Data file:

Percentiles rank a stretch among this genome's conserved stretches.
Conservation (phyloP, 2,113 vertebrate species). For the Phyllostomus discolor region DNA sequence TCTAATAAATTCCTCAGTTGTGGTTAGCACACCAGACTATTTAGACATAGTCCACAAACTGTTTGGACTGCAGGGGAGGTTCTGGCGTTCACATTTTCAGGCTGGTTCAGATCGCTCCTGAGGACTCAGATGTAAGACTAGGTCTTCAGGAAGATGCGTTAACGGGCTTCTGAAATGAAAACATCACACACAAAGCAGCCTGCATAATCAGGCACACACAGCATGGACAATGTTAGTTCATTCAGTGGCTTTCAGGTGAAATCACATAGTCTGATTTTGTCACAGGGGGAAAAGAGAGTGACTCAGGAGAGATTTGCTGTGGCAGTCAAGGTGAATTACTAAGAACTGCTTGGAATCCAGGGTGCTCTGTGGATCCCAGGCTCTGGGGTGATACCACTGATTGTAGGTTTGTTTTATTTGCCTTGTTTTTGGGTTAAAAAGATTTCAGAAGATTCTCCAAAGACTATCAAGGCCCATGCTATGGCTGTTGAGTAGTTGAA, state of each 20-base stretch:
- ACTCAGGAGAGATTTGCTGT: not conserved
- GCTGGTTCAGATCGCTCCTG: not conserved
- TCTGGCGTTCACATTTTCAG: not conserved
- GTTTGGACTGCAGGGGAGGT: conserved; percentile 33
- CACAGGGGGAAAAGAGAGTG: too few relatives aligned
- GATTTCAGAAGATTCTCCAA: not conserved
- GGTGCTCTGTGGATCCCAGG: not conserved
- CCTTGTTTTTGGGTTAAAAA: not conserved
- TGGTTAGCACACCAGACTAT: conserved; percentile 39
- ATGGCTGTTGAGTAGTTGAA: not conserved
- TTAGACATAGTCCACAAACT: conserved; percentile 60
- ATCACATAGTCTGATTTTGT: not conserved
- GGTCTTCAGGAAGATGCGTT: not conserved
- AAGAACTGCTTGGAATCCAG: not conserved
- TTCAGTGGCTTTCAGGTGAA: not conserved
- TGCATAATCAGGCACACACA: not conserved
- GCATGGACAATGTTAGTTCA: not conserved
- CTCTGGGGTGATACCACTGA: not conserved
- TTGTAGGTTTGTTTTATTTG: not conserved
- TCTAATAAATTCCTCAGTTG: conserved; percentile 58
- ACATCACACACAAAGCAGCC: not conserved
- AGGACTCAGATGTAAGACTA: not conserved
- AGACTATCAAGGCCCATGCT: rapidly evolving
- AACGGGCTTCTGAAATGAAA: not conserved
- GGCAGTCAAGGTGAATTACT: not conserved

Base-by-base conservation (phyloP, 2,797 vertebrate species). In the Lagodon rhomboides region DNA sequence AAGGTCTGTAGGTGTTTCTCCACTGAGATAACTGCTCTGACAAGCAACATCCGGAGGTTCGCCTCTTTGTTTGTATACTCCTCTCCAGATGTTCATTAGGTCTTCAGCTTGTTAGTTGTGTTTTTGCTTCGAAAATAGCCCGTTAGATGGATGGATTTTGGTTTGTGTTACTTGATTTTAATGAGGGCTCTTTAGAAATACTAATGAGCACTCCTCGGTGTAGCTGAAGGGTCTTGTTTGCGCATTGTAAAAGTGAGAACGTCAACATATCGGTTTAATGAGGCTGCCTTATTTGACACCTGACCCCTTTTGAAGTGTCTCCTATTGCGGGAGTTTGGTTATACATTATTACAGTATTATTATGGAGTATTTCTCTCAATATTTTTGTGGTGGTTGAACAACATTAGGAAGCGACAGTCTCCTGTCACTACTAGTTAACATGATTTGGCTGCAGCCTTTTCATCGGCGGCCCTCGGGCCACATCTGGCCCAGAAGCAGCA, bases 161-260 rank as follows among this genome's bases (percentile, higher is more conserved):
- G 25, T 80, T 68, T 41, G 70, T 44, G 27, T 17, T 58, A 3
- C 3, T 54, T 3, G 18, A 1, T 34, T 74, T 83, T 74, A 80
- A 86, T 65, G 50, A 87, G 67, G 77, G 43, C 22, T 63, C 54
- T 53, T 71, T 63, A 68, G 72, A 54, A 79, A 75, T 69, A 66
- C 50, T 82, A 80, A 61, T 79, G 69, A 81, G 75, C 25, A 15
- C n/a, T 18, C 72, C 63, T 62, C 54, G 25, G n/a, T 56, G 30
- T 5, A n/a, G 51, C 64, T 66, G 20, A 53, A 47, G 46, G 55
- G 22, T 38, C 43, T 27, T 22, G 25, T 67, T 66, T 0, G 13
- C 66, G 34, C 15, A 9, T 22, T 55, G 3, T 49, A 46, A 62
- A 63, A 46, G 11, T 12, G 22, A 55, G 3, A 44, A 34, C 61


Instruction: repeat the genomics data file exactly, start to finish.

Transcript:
Percentiles rank a stretch among this genome's conserved stretches.
Conservation (phyloP, 2,113 vertebrate species). For the Phyllostomus discolor region DNA sequence TCTAATAAATTCCTCAGTTGTGGTTAGCACACCAGACTATTTAGACATAGTCCACAAACTGTTTGGACTGCAGGGGAGGTTCTGGCGTTCACATTTTCAGGCTGGTTCAGATCGCTCCTGAGGACTCAGATGTAAGACTAGGTCTTCAGGAAGATGCGTTAACGGGCTTCTGAAATGAAAACATCACACACAAAGCAGCCTGCATAATCAGGCACACACAGCATGGACAATGTTAGTTCATTCAGTGGCTTTCAGGTGAAATCACATAGTCTGATTTTGTCACAGGGGGAAAAGAGAGTGACTCAGGAGAGATTTGCTGTGGCAGTCAAGGTGAATTACTAAGAACTGCTTGGAATCCAGGGTGCTCTGTGGATCCCAGGCTCTGGGGTGATACCACTGATTGTAGGTTTGTTTTATTTGCCTTGTTTTTGGGTTAAAAAGATTTCAGAAGATTCTCCAAAGACTATCAAGGCCCATGCTATGGCTGTTGAGTAGTTGAA, state of each 20-base stretch:
- ACTCAGGAGAGATTTGCTGT: not conserved
- GCTGGTTCAGATCGCTCCTG: not conserved
- TCTGGCGTTCACATTTTCAG: not conserved
- GTTTGGACTGCAGGGGAGGT: conserved; percentile 33
- CACAGGGGGAAAAGAGAGTG: too few relatives aligned
- GATTTCAGAAGATTCTCCAA: not conserved
- GGTGCTCTGTGGATCCCAGG: not conserved
- CCTTGTTTTTGGGTTAAAAA: not conserved
- TGGTTAGCACACCAGACTAT: conserved; percentile 39
- ATGGCTGTTGAGTAGTTGAA: not conserved
- TTAGACATAGTCCACAAACT: conserved; percentile 60
- ATCACATAGTCTGATTTTGT: not conserved
- GGTCTTCAGGAAGATGCGTT: not conserved
- AAGAACTGCTTGGAATCCAG: not conserved
- TTCAGTGGCTTTCAGGTGAA: not conserved
- TGCATAATCAGGCACACACA: not conserved
- GCATGGACAATGTTAGTTCA: not conserved
- CTCTGGGGTGATACCACTGA: not conserved
- TTGTAGGTTTGTTTTATTTG: not conserved
- TCTAATAAATTCCTCAGTTG: conserved; percentile 58
- ACATCACACACAAAGCAGCC: not conserved
- AGGACTCAGATGTAAGACTA: not conserved
- AGACTATCAAGGCCCATGCT: rapidly evolving
- AACGGGCTTCTGAAATGAAA: not conserved
- GGCAGTCAAGGTGAATTACT: not conserved

Base-by-base conservation (phyloP, 2,797 vertebrate species). In the Lagodon rhomboides region DNA sequence AAGGTCTGTAGGTGTTTCTCCACTGAGATAACTGCTCTGACAAGCAACATCCGGAGGTTCGCCTCTTTGTTTGTATACTCCTCTCCAGATGTTCATTAGGTCTTCAGCTTGTTAGTTGTGTTTTTGCTTCGAAAATAGCCCGTTAGATGGATGGATTTTGGTTTGTGTTACTTGATTTTAATGAGGGCTCTTTAGAAATACTAATGAGCACTCCTCGGTGTAGCTGAAGGGTCTTGTTTGCGCATTGTAAAAGTGAGAACGTCAACATATCGGTTTAATGAGGCTGCCTTATTTGACACCTGACCCCTTTTGAAGTGTCTCCTATTGCGGGAGTTTGGTTATACATTATTACAGTATTATTATGGAGTATTTCTCTCAATATTTTTGTGGTGGTTGAACAACATTAGGAAGCGACAGTCTCCTGTCACTACTAGTTAACATGATTTGGCTGCAGCCTTTTCATCGGCGGCCCTCGGGCCACATCTGGCCCAGAAGCAGCA, bases 161-260 rank as follows among this genome's bases (percentile, higher is more conserved):
- G 25, T 80, T 68, T 41, G 70, T 44, G 27, T 17, T 58, A 3
- C 3, T 54, T 3, G 18, A 1, T 34, T 74, T 83, T 74, A 80
- A 86, T 65, G 50, A 87, G 67, G 77, G 43, C 22, T 63, C 54
- T 53, T 71, T 63, A 68, G 72, A 54, A 79, A 75, T 69, A 66
- C 50, T 82, A 80, A 61, T 79, G 69, A 81, G 75, C 25, A 15
- C n/a, T 18, C 72, C 63, T 62, C 54, G 25, G n/a, T 56, G 30
- T 5, A n/a, G 51, C 64, T 66, G 20, A 53, A 47, G 46, G 55
- G 22, T 38, C 43, T 27, T 22, G 25, T 67, T 66, T 0, G 13
- C 66, G 34, C 15, A 9, T 22, T 55, G 3, T 49, A 46, A 62
- A 63, A 46, G 11, T 12, G 22, A 55, G 3, A 44, A 34, C 61